Public participation and input was a vital part in the development of the 2030 Plan.  In preparing the plan the Planning Commission and staff meet with numerous agencies, groups and individuals to gather data and information.  A random survey of 400 residents of Cookeville was completed to gather opinions on important issues affecting the future growth and development of the city.  The findings from the survey were incorporated into the Development Plan element of the 2030 Plan.  In addition to the random survey, the Planning Commission held several public hearings to solicit citizen opinions regarding the plan.

The Cookeville 2030 Plan is composed of 7 primary elements.

Chapter 2 – Background for Planning

The purpose of the Background for Planning element is to provide information on how the community has historically developed and on how it currently functions.  Some of the primary historic influences on growth and development in Cookeville include the construction of the railroad, Highway 70N, Interstate 40, Highway 111, and the development of Tennessee Tech and the Cookeville Regional Medical Center.  Many of these past events will continue to affect development into the future.  The information presented in this element gives those unfamiliar with the municipality a better perspective on why the municipality has developed the way it has and with information on the local government structure and its financial stability.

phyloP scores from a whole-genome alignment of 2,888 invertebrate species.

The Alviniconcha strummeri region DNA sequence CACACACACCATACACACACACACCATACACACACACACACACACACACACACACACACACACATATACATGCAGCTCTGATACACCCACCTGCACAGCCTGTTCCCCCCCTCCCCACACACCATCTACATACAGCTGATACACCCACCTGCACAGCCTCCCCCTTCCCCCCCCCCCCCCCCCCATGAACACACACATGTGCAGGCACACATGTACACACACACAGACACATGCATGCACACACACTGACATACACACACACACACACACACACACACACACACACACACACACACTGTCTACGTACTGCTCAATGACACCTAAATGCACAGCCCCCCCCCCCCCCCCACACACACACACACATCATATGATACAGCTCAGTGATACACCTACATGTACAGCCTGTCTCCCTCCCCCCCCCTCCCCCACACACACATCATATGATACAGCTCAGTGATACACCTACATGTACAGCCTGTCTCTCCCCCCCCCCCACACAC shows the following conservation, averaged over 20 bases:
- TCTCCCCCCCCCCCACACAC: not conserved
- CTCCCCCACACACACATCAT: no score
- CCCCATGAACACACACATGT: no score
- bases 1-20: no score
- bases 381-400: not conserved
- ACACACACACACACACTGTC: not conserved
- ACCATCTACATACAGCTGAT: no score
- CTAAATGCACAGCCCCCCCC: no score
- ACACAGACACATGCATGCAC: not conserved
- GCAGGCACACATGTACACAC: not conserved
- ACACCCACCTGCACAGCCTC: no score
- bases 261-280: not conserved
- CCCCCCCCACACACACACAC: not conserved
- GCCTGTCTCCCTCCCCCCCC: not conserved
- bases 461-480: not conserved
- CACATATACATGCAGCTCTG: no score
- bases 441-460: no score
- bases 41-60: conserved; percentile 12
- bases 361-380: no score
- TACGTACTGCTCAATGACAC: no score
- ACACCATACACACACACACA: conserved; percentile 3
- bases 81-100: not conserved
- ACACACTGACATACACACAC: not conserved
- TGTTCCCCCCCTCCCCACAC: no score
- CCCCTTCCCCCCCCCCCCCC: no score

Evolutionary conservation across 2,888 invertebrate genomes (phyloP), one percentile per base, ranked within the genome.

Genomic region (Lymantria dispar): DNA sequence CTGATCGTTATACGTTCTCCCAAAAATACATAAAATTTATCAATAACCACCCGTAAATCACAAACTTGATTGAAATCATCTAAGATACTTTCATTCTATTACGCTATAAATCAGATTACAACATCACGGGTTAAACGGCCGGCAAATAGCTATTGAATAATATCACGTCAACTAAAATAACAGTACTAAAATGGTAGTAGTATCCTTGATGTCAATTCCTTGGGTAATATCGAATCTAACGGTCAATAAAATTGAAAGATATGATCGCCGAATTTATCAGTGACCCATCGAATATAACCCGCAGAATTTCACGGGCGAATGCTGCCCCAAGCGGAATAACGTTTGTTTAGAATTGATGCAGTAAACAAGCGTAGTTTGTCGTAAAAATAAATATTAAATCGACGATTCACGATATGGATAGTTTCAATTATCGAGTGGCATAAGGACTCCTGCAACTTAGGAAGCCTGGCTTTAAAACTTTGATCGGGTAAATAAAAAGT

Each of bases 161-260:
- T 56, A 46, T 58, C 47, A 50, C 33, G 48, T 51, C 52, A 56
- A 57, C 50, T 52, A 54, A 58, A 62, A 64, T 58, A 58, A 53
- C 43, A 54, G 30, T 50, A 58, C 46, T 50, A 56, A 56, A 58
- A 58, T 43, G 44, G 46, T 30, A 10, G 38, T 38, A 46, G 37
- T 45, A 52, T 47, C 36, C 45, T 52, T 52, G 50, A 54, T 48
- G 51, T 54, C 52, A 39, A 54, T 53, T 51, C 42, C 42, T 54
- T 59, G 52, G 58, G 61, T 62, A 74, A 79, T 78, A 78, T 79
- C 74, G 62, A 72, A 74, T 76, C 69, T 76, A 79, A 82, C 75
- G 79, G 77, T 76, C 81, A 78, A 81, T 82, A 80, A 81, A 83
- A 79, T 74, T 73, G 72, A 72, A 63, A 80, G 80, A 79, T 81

Chapter 3 – Environment and Natural Factors

The environment and natural factors significantly affect the future development of a community.  Ignoring these factors can prove to be extremely costly to specific property owners as well as the entire community.  In this element of the Plan the environment and the natural factors affecting development in the Cookeville Urban Growth Boundary are identified and their impacts are analyzed.  These include climate, air quality, water resources, stormwater, trees and vegetation, topography, sinkholes, drainage, flooding, soils, wetlands and geology.

Not all land is suitable for development and some land should be protected from development.  Some of the biggest natural constraints to development in Cookeville are slopes exceeding 20 percent, sinkhole retention areas, floodplain areas and wetlands.  A large portion of the drainage system in the Cookeville area is accomplished by sinkholes so it is very important that these areas be protected.